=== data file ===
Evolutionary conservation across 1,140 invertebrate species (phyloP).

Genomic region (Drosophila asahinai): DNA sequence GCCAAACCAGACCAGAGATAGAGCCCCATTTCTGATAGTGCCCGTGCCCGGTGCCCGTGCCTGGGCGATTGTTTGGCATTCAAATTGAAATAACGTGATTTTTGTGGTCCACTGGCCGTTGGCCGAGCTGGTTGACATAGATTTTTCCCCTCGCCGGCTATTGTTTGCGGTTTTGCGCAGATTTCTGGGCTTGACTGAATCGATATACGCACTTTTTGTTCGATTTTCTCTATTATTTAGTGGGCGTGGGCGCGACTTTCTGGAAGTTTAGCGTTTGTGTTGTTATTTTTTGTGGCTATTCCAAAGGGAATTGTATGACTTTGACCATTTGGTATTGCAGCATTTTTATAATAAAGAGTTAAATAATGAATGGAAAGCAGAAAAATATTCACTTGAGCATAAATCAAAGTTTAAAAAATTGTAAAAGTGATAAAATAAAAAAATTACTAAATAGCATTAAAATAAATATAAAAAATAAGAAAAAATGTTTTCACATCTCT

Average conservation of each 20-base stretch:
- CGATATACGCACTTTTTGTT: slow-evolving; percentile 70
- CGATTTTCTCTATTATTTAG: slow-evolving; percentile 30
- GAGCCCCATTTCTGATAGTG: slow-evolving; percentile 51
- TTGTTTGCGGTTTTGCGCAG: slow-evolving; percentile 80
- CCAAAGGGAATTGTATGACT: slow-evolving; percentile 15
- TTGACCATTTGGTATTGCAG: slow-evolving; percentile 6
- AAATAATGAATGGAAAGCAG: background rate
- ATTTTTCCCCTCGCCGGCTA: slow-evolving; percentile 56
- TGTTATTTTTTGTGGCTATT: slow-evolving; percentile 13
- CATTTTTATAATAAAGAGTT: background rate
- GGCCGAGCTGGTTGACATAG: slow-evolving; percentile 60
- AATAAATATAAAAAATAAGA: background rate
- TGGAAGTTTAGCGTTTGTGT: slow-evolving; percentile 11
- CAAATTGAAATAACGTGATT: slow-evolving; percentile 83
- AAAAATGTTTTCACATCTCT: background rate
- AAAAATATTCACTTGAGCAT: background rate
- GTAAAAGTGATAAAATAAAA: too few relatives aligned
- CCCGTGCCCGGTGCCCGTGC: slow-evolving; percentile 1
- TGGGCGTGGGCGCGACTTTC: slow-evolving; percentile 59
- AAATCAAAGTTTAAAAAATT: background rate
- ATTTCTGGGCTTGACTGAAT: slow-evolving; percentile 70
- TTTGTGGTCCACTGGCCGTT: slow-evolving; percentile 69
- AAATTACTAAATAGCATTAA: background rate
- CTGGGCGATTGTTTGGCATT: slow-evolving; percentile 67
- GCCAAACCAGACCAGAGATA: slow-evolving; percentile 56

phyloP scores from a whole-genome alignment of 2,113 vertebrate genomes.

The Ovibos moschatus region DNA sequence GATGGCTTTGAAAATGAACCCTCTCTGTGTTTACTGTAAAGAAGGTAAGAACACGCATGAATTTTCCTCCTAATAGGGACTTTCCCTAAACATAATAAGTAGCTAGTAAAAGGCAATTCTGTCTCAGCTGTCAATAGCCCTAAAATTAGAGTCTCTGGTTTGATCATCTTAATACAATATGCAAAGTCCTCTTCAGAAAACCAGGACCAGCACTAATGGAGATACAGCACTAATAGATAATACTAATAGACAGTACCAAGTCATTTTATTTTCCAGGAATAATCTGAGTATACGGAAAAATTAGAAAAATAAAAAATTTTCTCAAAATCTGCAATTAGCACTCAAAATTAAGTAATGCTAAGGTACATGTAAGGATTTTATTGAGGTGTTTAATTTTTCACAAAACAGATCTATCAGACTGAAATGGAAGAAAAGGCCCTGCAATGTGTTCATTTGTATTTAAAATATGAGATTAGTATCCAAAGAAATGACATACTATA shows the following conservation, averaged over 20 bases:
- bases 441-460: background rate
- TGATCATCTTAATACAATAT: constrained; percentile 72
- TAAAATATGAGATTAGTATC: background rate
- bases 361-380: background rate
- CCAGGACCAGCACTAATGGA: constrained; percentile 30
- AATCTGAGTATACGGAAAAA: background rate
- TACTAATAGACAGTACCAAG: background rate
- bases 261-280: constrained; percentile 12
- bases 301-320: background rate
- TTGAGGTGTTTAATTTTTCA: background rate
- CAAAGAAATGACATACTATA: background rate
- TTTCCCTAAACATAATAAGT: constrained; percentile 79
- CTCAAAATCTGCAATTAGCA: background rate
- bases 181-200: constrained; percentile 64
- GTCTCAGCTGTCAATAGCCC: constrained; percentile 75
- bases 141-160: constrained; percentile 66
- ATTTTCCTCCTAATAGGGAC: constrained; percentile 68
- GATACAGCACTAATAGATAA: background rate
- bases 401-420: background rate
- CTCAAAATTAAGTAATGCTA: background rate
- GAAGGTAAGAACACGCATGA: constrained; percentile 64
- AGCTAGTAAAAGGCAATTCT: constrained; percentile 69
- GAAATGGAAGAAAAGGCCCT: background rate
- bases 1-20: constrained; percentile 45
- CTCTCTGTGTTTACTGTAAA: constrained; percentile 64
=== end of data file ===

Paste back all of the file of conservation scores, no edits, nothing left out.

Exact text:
Evolutionary conservation across 1,140 invertebrate species (phyloP).

Genomic region (Drosophila asahinai): DNA sequence GCCAAACCAGACCAGAGATAGAGCCCCATTTCTGATAGTGCCCGTGCCCGGTGCCCGTGCCTGGGCGATTGTTTGGCATTCAAATTGAAATAACGTGATTTTTGTGGTCCACTGGCCGTTGGCCGAGCTGGTTGACATAGATTTTTCCCCTCGCCGGCTATTGTTTGCGGTTTTGCGCAGATTTCTGGGCTTGACTGAATCGATATACGCACTTTTTGTTCGATTTTCTCTATTATTTAGTGGGCGTGGGCGCGACTTTCTGGAAGTTTAGCGTTTGTGTTGTTATTTTTTGTGGCTATTCCAAAGGGAATTGTATGACTTTGACCATTTGGTATTGCAGCATTTTTATAATAAAGAGTTAAATAATGAATGGAAAGCAGAAAAATATTCACTTGAGCATAAATCAAAGTTTAAAAAATTGTAAAAGTGATAAAATAAAAAAATTACTAAATAGCATTAAAATAAATATAAAAAATAAGAAAAAATGTTTTCACATCTCT

Average conservation of each 20-base stretch:
- CGATATACGCACTTTTTGTT: slow-evolving; percentile 70
- CGATTTTCTCTATTATTTAG: slow-evolving; percentile 30
- GAGCCCCATTTCTGATAGTG: slow-evolving; percentile 51
- TTGTTTGCGGTTTTGCGCAG: slow-evolving; percentile 80
- CCAAAGGGAATTGTATGACT: slow-evolving; percentile 15
- TTGACCATTTGGTATTGCAG: slow-evolving; percentile 6
- AAATAATGAATGGAAAGCAG: background rate
- ATTTTTCCCCTCGCCGGCTA: slow-evolving; percentile 56
- TGTTATTTTTTGTGGCTATT: slow-evolving; percentile 13
- CATTTTTATAATAAAGAGTT: background rate
- GGCCGAGCTGGTTGACATAG: slow-evolving; percentile 60
- AATAAATATAAAAAATAAGA: background rate
- TGGAAGTTTAGCGTTTGTGT: slow-evolving; percentile 11
- CAAATTGAAATAACGTGATT: slow-evolving; percentile 83
- AAAAATGTTTTCACATCTCT: background rate
- AAAAATATTCACTTGAGCAT: background rate
- GTAAAAGTGATAAAATAAAA: too few relatives aligned
- CCCGTGCCCGGTGCCCGTGC: slow-evolving; percentile 1
- TGGGCGTGGGCGCGACTTTC: slow-evolving; percentile 59
- AAATCAAAGTTTAAAAAATT: background rate
- ATTTCTGGGCTTGACTGAAT: slow-evolving; percentile 70
- TTTGTGGTCCACTGGCCGTT: slow-evolving; percentile 69
- AAATTACTAAATAGCATTAA: background rate
- CTGGGCGATTGTTTGGCATT: slow-evolving; percentile 67
- GCCAAACCAGACCAGAGATA: slow-evolving; percentile 56

phyloP scores from a whole-genome alignment of 2,113 vertebrate genomes.

The Ovibos moschatus region DNA sequence GATGGCTTTGAAAATGAACCCTCTCTGTGTTTACTGTAAAGAAGGTAAGAACACGCATGAATTTTCCTCCTAATAGGGACTTTCCCTAAACATAATAAGTAGCTAGTAAAAGGCAATTCTGTCTCAGCTGTCAATAGCCCTAAAATTAGAGTCTCTGGTTTGATCATCTTAATACAATATGCAAAGTCCTCTTCAGAAAACCAGGACCAGCACTAATGGAGATACAGCACTAATAGATAATACTAATAGACAGTACCAAGTCATTTTATTTTCCAGGAATAATCTGAGTATACGGAAAAATTAGAAAAATAAAAAATTTTCTCAAAATCTGCAATTAGCACTCAAAATTAAGTAATGCTAAGGTACATGTAAGGATTTTATTGAGGTGTTTAATTTTTCACAAAACAGATCTATCAGACTGAAATGGAAGAAAAGGCCCTGCAATGTGTTCATTTGTATTTAAAATATGAGATTAGTATCCAAAGAAATGACATACTATA shows the following conservation, averaged over 20 bases:
- bases 441-460: background rate
- TGATCATCTTAATACAATAT: constrained; percentile 72
- TAAAATATGAGATTAGTATC: background rate
- bases 361-380: background rate
- CCAGGACCAGCACTAATGGA: constrained; percentile 30
- AATCTGAGTATACGGAAAAA: background rate
- TACTAATAGACAGTACCAAG: background rate
- bases 261-280: constrained; percentile 12
- bases 301-320: background rate
- TTGAGGTGTTTAATTTTTCA: background rate
- CAAAGAAATGACATACTATA: background rate
- TTTCCCTAAACATAATAAGT: constrained; percentile 79
- CTCAAAATCTGCAATTAGCA: background rate
- bases 181-200: constrained; percentile 64
- GTCTCAGCTGTCAATAGCCC: constrained; percentile 75
- bases 141-160: constrained; percentile 66
- ATTTTCCTCCTAATAGGGAC: constrained; percentile 68
- GATACAGCACTAATAGATAA: background rate
- bases 401-420: background rate
- CTCAAAATTAAGTAATGCTA: background rate
- GAAGGTAAGAACACGCATGA: constrained; percentile 64
- AGCTAGTAAAAGGCAATTCT: constrained; percentile 69
- GAAATGGAAGAAAAGGCCCT: background rate
- bases 1-20: constrained; percentile 45
- CTCTCTGTGTTTACTGTAAA: constrained; percentile 64